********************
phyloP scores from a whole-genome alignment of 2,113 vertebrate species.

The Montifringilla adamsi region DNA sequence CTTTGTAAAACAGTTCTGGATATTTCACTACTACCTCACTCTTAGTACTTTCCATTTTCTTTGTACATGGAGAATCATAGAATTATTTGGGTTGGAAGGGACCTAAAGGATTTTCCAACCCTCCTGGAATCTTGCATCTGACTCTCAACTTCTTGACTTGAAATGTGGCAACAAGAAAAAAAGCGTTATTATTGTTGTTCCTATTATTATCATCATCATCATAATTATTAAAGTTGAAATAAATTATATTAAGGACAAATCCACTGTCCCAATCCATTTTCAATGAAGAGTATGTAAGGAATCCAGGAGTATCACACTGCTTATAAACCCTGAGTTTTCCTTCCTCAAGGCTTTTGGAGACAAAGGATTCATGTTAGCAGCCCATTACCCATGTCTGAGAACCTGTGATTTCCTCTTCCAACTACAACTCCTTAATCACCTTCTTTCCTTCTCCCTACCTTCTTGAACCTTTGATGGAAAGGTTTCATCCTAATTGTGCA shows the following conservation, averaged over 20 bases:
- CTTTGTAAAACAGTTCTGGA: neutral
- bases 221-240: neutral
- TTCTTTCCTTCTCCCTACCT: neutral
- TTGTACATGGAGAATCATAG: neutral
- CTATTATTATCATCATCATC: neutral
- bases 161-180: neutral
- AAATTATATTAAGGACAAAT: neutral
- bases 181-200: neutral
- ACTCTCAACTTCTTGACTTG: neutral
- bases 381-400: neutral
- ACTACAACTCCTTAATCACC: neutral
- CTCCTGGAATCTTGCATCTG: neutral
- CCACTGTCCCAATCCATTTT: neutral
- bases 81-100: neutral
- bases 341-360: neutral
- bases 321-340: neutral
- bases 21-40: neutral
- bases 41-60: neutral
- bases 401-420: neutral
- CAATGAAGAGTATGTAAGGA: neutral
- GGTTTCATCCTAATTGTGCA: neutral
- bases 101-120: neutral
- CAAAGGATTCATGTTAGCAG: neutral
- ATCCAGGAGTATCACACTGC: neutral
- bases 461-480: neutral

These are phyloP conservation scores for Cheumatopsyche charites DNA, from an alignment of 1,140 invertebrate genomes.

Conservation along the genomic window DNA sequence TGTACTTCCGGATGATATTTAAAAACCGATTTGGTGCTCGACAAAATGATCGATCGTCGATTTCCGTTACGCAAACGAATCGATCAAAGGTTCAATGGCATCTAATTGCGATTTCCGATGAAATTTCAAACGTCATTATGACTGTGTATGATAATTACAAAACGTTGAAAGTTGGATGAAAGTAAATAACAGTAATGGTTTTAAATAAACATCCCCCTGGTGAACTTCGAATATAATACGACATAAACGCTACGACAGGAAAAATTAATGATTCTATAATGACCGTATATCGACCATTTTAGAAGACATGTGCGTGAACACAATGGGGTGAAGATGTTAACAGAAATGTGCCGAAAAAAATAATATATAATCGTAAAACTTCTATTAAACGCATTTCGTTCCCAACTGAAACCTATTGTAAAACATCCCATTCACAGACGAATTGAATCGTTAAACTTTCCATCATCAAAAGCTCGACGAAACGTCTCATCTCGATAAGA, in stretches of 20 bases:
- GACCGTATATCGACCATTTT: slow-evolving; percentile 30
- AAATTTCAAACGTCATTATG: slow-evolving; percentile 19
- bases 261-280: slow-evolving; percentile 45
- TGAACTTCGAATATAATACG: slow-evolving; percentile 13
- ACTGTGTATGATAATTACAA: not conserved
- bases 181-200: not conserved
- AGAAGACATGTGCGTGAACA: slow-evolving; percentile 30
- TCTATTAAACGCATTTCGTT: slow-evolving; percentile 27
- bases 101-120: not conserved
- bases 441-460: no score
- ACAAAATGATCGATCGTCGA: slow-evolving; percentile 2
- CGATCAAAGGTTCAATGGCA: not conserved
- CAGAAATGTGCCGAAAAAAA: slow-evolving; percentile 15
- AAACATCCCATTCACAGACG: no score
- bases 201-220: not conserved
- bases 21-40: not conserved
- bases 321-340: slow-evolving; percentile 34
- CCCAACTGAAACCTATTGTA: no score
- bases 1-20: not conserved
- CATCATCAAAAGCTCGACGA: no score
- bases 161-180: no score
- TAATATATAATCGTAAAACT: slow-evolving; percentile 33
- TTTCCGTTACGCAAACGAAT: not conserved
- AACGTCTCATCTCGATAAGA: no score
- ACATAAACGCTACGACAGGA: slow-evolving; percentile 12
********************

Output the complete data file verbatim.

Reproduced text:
phyloP scores from a whole-genome alignment of 2,113 vertebrate species.

The Montifringilla adamsi region DNA sequence CTTTGTAAAACAGTTCTGGATATTTCACTACTACCTCACTCTTAGTACTTTCCATTTTCTTTGTACATGGAGAATCATAGAATTATTTGGGTTGGAAGGGACCTAAAGGATTTTCCAACCCTCCTGGAATCTTGCATCTGACTCTCAACTTCTTGACTTGAAATGTGGCAACAAGAAAAAAAGCGTTATTATTGTTGTTCCTATTATTATCATCATCATCATAATTATTAAAGTTGAAATAAATTATATTAAGGACAAATCCACTGTCCCAATCCATTTTCAATGAAGAGTATGTAAGGAATCCAGGAGTATCACACTGCTTATAAACCCTGAGTTTTCCTTCCTCAAGGCTTTTGGAGACAAAGGATTCATGTTAGCAGCCCATTACCCATGTCTGAGAACCTGTGATTTCCTCTTCCAACTACAACTCCTTAATCACCTTCTTTCCTTCTCCCTACCTTCTTGAACCTTTGATGGAAAGGTTTCATCCTAATTGTGCA shows the following conservation, averaged over 20 bases:
- CTTTGTAAAACAGTTCTGGA: neutral
- bases 221-240: neutral
- TTCTTTCCTTCTCCCTACCT: neutral
- TTGTACATGGAGAATCATAG: neutral
- CTATTATTATCATCATCATC: neutral
- bases 161-180: neutral
- AAATTATATTAAGGACAAAT: neutral
- bases 181-200: neutral
- ACTCTCAACTTCTTGACTTG: neutral
- bases 381-400: neutral
- ACTACAACTCCTTAATCACC: neutral
- CTCCTGGAATCTTGCATCTG: neutral
- CCACTGTCCCAATCCATTTT: neutral
- bases 81-100: neutral
- bases 341-360: neutral
- bases 321-340: neutral
- bases 21-40: neutral
- bases 41-60: neutral
- bases 401-420: neutral
- CAATGAAGAGTATGTAAGGA: neutral
- GGTTTCATCCTAATTGTGCA: neutral
- bases 101-120: neutral
- CAAAGGATTCATGTTAGCAG: neutral
- ATCCAGGAGTATCACACTGC: neutral
- bases 461-480: neutral

These are phyloP conservation scores for Cheumatopsyche charites DNA, from an alignment of 1,140 invertebrate genomes.

Conservation along the genomic window DNA sequence TGTACTTCCGGATGATATTTAAAAACCGATTTGGTGCTCGACAAAATGATCGATCGTCGATTTCCGTTACGCAAACGAATCGATCAAAGGTTCAATGGCATCTAATTGCGATTTCCGATGAAATTTCAAACGTCATTATGACTGTGTATGATAATTACAAAACGTTGAAAGTTGGATGAAAGTAAATAACAGTAATGGTTTTAAATAAACATCCCCCTGGTGAACTTCGAATATAATACGACATAAACGCTACGACAGGAAAAATTAATGATTCTATAATGACCGTATATCGACCATTTTAGAAGACATGTGCGTGAACACAATGGGGTGAAGATGTTAACAGAAATGTGCCGAAAAAAATAATATATAATCGTAAAACTTCTATTAAACGCATTTCGTTCCCAACTGAAACCTATTGTAAAACATCCCATTCACAGACGAATTGAATCGTTAAACTTTCCATCATCAAAAGCTCGACGAAACGTCTCATCTCGATAAGA, in stretches of 20 bases:
- GACCGTATATCGACCATTTT: slow-evolving; percentile 30
- AAATTTCAAACGTCATTATG: slow-evolving; percentile 19
- bases 261-280: slow-evolving; percentile 45
- TGAACTTCGAATATAATACG: slow-evolving; percentile 13
- ACTGTGTATGATAATTACAA: not conserved
- bases 181-200: not conserved
- AGAAGACATGTGCGTGAACA: slow-evolving; percentile 30
- TCTATTAAACGCATTTCGTT: slow-evolving; percentile 27
- bases 101-120: not conserved
- bases 441-460: no score
- ACAAAATGATCGATCGTCGA: slow-evolving; percentile 2
- CGATCAAAGGTTCAATGGCA: not conserved
- CAGAAATGTGCCGAAAAAAA: slow-evolving; percentile 15
- AAACATCCCATTCACAGACG: no score
- bases 201-220: not conserved
- bases 21-40: not conserved
- bases 321-340: slow-evolving; percentile 34
- CCCAACTGAAACCTATTGTA: no score
- bases 1-20: not conserved
- CATCATCAAAAGCTCGACGA: no score
- bases 161-180: no score
- TAATATATAATCGTAAAACT: slow-evolving; percentile 33
- TTTCCGTTACGCAAACGAAT: not conserved
- AACGTCTCATCTCGATAAGA: no score
- ACATAAACGCTACGACAGGA: slow-evolving; percentile 12